New research is leading the way in the belief that food capsules that fool the body into believing it has a full stomach may be the key to managing the obesity epidemic that seems to be afoot in Britain. London scientists think that capsules that replicate the results of gastric bypass surgery and making the body feel as if the stomach is full could be the answer. The research may be a path to new treatment options for type 2 diabetes and obesity, according to researchers from Barts and the London School of Medicine and Dentistry.
Obesity in the UK has made a jump from 15% in 1993 to 25% in 2011. This has caused an increase in weight loss surgery by 30 times with more than 8,000 surgeries annually within the hospitals in addition to many others in private clinics. These surgeries are costly and in most cases irreversible. They are an option for obese individuals that have tried other types of treatments and failed. These include lifestyle changes and involvement in public treatments.
It has been discovered by studies funded by the Bowel and Cancer Research and the Wellcome Trust that specific food supplements can trick the human body into thinking the stomach is actually full. In obese individuals, the signals are given by the small intestine that tells the brain it is full are ignored. Researchers believe that they can replicate the effects of gastric bypass surgery, which essentially reroutes food so that it passes into the small intestine and goes directly to the lower bowel.
This is when the hormones that suppress appetite and release insulin is released making the body feel full. It is now believed that a special food supplement can target the lower bowel causing it to stimulate and release the same hormones that the bypass surgery does. This triggers the body to think it is full and releases glucose. The only known possible side effect of the supplement is nausea, which is controllable.Follow up with a physician will be necessary as with any weight loss solution.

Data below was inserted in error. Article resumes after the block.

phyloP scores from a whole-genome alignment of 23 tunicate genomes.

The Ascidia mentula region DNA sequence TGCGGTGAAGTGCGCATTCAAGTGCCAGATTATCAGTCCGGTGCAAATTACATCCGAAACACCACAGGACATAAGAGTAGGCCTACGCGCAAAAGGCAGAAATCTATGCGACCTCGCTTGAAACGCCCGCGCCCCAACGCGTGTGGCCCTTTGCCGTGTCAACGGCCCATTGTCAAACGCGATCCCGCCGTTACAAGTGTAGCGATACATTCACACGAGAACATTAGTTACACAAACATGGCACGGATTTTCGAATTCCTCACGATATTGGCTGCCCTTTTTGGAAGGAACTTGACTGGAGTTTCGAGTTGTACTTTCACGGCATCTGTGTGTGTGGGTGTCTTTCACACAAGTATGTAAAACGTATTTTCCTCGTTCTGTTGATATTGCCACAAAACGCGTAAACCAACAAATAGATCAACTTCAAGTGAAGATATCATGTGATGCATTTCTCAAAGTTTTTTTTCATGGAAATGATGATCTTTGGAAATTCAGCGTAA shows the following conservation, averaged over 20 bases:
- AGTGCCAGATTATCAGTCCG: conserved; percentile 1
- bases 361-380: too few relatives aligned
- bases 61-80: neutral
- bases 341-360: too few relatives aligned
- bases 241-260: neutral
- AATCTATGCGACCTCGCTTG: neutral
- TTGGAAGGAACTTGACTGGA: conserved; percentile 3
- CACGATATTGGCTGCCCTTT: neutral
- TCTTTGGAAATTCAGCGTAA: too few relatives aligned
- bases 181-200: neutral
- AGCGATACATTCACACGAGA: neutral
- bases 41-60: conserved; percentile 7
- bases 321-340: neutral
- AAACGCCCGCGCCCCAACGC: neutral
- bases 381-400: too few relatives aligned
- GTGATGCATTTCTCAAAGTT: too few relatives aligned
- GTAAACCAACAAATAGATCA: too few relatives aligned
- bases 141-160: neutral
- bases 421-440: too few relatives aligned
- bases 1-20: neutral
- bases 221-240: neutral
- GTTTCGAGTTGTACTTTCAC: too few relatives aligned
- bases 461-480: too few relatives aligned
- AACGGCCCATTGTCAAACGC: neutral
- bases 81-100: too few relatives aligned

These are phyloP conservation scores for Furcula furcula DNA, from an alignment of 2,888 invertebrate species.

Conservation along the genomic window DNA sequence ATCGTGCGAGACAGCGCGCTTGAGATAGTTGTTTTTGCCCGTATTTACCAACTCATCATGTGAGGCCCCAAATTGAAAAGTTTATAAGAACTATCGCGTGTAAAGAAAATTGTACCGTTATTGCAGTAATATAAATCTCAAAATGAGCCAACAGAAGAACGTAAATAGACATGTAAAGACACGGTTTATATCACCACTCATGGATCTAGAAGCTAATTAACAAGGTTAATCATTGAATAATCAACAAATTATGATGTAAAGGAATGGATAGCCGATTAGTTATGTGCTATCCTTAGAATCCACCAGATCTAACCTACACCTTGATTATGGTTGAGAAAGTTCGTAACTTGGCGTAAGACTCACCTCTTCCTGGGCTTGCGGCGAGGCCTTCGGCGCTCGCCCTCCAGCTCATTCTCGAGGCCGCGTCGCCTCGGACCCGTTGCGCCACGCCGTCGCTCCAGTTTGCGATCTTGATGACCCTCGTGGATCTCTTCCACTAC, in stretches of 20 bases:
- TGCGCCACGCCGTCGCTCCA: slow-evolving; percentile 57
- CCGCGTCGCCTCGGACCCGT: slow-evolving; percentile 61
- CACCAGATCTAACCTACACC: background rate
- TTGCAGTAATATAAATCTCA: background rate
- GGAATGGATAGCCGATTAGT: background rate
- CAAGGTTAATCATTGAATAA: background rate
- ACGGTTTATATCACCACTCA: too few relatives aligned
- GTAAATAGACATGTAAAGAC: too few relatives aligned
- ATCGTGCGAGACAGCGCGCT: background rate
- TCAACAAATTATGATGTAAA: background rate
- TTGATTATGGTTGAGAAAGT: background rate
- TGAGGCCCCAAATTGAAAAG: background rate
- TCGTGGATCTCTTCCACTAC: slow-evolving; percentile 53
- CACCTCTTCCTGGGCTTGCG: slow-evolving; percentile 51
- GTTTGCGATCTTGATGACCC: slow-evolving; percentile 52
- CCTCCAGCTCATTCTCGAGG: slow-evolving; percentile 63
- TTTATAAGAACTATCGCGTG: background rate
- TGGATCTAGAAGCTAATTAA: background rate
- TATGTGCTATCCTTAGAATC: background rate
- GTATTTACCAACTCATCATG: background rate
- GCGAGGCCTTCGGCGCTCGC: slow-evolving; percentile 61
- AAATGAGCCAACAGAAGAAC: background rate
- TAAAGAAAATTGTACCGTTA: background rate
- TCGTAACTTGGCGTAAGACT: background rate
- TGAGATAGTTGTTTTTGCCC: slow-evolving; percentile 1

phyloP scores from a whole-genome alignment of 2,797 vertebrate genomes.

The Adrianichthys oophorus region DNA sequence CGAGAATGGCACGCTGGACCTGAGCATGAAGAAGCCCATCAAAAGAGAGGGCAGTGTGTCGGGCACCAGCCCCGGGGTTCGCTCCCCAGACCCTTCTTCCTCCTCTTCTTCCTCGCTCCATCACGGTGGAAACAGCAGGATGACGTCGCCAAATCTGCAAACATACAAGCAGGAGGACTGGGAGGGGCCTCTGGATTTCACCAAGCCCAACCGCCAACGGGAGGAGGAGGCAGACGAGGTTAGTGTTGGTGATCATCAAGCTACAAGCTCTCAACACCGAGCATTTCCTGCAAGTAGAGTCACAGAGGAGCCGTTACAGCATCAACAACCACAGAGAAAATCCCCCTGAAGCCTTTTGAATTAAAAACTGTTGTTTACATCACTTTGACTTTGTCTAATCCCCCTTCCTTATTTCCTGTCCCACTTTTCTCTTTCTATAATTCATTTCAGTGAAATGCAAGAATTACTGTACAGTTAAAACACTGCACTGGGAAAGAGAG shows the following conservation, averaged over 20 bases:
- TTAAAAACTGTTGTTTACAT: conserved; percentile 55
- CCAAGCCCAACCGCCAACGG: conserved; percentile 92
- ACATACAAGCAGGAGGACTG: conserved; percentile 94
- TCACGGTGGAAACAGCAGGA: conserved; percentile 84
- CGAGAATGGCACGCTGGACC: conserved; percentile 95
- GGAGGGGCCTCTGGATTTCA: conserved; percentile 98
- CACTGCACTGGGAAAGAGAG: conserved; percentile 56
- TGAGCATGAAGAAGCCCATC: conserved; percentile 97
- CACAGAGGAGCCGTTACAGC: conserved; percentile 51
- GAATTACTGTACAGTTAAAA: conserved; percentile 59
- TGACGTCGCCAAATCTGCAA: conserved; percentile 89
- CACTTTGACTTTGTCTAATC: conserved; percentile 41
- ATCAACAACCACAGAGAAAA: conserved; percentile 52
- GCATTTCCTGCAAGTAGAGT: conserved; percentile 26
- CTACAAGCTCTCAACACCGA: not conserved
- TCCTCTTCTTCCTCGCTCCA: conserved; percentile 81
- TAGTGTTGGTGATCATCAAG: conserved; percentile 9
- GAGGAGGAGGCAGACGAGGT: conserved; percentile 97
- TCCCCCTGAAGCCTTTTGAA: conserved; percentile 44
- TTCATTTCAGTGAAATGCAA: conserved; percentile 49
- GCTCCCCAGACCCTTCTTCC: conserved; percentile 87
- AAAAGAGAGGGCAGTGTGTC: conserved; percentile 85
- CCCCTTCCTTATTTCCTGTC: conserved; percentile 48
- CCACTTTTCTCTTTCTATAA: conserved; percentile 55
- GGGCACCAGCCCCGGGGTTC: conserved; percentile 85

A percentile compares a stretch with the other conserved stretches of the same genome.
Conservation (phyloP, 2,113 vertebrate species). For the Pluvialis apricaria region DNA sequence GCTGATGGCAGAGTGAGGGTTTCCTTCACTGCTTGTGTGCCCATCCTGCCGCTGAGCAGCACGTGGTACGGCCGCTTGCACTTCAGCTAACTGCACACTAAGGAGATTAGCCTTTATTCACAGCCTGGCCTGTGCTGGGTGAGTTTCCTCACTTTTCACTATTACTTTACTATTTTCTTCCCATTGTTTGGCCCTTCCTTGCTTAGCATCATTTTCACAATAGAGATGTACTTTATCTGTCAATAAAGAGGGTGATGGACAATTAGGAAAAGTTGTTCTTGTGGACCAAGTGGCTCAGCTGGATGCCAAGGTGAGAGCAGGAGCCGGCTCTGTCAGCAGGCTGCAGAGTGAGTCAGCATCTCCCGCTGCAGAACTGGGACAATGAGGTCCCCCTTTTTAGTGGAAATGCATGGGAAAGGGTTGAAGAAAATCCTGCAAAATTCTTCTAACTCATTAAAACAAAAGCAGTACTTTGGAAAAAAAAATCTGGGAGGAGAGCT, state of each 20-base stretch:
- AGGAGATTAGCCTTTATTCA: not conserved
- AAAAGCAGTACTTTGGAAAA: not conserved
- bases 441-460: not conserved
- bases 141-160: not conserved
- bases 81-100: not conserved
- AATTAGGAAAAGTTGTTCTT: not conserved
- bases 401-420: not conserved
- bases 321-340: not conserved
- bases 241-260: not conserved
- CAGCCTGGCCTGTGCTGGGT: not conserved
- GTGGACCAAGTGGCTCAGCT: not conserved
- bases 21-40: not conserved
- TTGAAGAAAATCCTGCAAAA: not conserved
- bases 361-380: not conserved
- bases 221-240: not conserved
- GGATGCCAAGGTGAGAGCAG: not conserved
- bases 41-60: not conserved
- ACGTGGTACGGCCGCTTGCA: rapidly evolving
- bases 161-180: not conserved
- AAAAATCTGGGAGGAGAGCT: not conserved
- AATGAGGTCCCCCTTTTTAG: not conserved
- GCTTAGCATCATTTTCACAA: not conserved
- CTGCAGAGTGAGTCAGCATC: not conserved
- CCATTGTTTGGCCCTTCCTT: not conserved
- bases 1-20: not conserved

Patients will nee to be sure that they follow a healthy diet and exercise plan just as they would with any weight loss effort. The supplement would interact with a fatty acid, protein sensing pathways and amino acid. The next step for researchers is finding sufficient funding to take the research and development of the supplement to the next level. Since the science is very new it can be difficult to find sufficient funding.The thinking behind the science is that the supplement will offer patients a more affordable, less invasive way to get their health back on track. The studies show positive results in affecting the way that the lower intestine reacts and the messages that are sent out to the body.
While gastric bypass is considered to be one of the most effective weight loss surgeries for treating type 2 diabetes and obesity, it is costly and irreversible. Utilizing a supplement could provide the same results while offering a lower price tag as well as the ability to reverse or stop the treatment if deemed necessary. Researchers have had excellent success in their trials to target the lower bowel and are hopeful that the supplement will be available and implemented in NHS hospitals within five years. This may make a huge impact in the excessive weight gain seen throughout the world and could impact individuals with a new lease on life. The new science could put legitimate weight loss options in the hands of those that may have had no other alternatives available and that were not good candidates for surgery.